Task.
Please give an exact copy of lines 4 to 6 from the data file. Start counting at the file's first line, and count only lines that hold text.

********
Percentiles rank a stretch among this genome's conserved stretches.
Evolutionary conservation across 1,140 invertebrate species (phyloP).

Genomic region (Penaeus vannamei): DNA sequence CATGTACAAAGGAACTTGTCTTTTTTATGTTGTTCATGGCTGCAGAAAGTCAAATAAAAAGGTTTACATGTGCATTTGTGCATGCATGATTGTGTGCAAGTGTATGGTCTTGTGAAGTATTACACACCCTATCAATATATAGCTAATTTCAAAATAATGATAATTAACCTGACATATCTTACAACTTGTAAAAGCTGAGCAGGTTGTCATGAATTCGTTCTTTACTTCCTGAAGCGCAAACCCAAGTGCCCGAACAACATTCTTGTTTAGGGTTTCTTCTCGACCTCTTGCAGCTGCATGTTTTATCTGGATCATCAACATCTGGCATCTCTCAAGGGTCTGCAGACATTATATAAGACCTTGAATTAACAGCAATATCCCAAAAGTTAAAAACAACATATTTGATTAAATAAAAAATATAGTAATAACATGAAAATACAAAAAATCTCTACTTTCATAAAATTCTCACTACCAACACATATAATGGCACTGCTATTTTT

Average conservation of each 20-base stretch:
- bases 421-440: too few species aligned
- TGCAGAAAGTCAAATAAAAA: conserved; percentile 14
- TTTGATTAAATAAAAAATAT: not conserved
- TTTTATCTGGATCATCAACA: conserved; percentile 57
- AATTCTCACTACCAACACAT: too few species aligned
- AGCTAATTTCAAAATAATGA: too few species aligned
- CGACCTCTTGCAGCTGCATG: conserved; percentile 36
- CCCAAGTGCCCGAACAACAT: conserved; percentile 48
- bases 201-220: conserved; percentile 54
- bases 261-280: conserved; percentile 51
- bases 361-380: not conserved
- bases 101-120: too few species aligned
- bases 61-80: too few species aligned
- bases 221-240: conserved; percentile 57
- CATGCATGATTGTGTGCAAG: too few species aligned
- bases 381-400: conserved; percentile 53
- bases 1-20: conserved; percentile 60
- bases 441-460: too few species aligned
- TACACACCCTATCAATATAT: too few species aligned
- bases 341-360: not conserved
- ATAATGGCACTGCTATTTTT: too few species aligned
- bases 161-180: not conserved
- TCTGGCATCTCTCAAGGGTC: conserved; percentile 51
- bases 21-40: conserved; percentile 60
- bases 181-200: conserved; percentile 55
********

Average conservation of each 20-base stretch:
- bases 421-440: too few species aligned
- TGCAGAAAGTCAAATAAAAA: conserved; percentile 14